“We are now seeing incubator and accelerator programs on the coasts seeking teams with no ideas,” says Linda Darragh, director of entrepreneurship programs at Booth. “Entertaining pitches seem to gain more importance than the building of scalable business models. I think the Midwest is focused on businesses that have sustainable, scalable business models with revenue generating capacity from the start.”

In 2010, two Chicago software developers published “Rework,” a book that challenged the Silicon Valley grow-fast gospel. The book, by Jason Fried and David Heinemeier Hansson, became a bestseller by telling entrepreneurs to value customers over investors and commitment over “exit strategy.” In a millennial twist on success, “Rework” suggests that influence, not size, be used to measure a business’s importance.

Perhaps gold-plated Groupon — whose shine has been dimmed by disgruntled merchants and too-creative bookkeeping — is less the poster child of Chicago startups than a cultural misfit in a business scene that values customers, sustainable growth and longevity. But even Groupon started life as a social benefit site called The Point, which helped people plan mass actions — Chicago-style community organizing in Internet drag.

It’s a people-focused attitude that many Chicago Internet startups embrace: Dabble facilitates informal classrooms, SitterCity and Contact Karma connect local vendors with clients, Threadless sells t-shirts by asking customers to help create them. Product-market fit and user communities, more than faster chips or killer software, are the value creators here.

Co-founder Jamie Jones lists social ventures at an Impact Engine event. (Image: Impact Engine).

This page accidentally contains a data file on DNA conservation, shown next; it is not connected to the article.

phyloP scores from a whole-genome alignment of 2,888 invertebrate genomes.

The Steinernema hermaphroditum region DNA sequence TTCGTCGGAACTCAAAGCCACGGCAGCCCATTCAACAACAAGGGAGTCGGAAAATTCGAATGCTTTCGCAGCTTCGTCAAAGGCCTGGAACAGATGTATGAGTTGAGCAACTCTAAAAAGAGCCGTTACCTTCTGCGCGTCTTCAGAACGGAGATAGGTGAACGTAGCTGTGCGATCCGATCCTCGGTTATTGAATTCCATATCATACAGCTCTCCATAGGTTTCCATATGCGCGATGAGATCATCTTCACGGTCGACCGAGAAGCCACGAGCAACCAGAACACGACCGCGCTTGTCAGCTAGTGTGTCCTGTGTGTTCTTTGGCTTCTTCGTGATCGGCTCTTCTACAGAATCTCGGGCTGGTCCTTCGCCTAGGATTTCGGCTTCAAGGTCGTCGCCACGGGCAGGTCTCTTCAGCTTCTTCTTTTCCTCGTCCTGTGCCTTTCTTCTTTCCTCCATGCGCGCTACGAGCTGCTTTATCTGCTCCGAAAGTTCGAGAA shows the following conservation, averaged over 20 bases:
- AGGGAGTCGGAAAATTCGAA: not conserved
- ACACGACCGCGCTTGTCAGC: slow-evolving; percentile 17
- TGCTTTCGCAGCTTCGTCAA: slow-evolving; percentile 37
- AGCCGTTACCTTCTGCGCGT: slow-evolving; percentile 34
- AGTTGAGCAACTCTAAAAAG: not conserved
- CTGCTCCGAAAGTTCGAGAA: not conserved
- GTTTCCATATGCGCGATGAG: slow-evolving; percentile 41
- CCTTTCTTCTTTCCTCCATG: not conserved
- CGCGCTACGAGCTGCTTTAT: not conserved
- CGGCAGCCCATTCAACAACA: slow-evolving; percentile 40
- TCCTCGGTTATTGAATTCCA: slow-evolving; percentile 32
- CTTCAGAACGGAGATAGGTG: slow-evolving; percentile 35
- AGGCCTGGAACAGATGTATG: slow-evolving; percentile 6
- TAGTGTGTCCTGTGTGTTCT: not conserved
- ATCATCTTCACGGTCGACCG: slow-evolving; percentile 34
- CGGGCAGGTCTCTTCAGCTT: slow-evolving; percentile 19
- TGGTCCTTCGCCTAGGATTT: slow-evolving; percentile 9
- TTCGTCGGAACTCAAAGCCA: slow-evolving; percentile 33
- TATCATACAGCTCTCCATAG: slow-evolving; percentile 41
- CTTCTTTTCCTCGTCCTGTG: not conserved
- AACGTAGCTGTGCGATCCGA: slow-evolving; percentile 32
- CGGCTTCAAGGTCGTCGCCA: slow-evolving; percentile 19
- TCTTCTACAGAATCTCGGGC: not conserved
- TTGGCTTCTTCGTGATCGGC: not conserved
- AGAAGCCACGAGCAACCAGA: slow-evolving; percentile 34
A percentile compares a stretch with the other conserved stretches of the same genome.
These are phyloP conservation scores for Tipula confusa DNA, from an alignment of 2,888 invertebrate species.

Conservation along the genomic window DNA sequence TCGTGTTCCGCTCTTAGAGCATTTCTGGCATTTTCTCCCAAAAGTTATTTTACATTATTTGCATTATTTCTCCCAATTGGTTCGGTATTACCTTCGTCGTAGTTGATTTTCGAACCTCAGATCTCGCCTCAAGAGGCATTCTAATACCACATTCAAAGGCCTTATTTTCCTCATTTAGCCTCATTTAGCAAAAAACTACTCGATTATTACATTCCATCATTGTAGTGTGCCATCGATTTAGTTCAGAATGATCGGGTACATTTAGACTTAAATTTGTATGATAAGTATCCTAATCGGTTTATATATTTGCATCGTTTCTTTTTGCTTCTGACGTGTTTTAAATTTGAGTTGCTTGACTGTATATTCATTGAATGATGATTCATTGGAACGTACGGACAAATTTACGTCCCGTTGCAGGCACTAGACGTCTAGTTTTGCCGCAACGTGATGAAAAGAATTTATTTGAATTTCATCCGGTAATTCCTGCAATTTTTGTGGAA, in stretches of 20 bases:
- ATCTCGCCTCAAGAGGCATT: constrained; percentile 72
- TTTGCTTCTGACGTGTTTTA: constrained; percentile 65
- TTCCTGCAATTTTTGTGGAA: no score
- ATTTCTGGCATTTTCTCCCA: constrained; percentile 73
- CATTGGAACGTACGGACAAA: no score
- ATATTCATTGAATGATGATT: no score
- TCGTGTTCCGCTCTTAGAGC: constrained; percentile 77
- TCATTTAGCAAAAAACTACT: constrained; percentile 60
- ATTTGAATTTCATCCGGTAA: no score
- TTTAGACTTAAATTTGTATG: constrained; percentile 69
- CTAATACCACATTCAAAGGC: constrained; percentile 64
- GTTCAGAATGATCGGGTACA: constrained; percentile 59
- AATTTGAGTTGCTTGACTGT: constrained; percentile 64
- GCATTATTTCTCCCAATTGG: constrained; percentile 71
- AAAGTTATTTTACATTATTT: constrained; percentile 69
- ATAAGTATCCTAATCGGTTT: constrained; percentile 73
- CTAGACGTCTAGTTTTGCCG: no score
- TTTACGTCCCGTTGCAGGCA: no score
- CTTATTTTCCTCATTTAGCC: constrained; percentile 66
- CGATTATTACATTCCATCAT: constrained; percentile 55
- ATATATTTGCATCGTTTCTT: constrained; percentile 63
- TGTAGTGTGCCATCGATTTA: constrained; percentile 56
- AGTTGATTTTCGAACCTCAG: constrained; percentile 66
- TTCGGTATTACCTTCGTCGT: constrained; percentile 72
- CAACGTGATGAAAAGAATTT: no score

The double bottom line

The role of social benefit in Chicago entrepreneurship is made explicit at the Impact Engine, a new startup accelerator similar to Excelerate Labs, but requiring a double bottom line: positive social impact as well as financial returns. Linda Darragh is co-founder with Jamie Jones, a colleague from across town at Northwestern’s Kellogg School of Management. Impact Engine’s first class launches this fall.

They won’t be alone. Bootstrapped social ventures like PurpleBinder.com and ZealousGood.com skip both charitable funding and outside investment entirely. Panzanzee, a “continuous community” and accelerator for social entrepreneurs, launched this year, and the Green Exchange opened in 2011, offering 270,000 square feet of shared office space to environmentally themed businesses.

The right time

While Chicago’s history of product design is long, Chicago’s Internet startup ecosystem feels new. Silicon Valley’s rise to greatness started at Stanford in the 1950s, well before most dot-com CEOs were born. But there’s reasons to believe that Chicago will be on a quicker timeline.

The Groupon IPO has unleashed a wave of young, still-ambitious and highly technical investors into the city that are already shaking up old institutions. The Groupon founders were part of a group that bought the historic Wrigley Building for a mere $30 million, and will spend $70 million more to update it. On reopening, it will have 460,000 square feet of office space. One gets the feeling Chicago’s entrepreneurs will have some ideas on how to fill it.

Disclosure: The author has pitched a business to Excelerate (they declined), and served as a mentor for Impact Engine.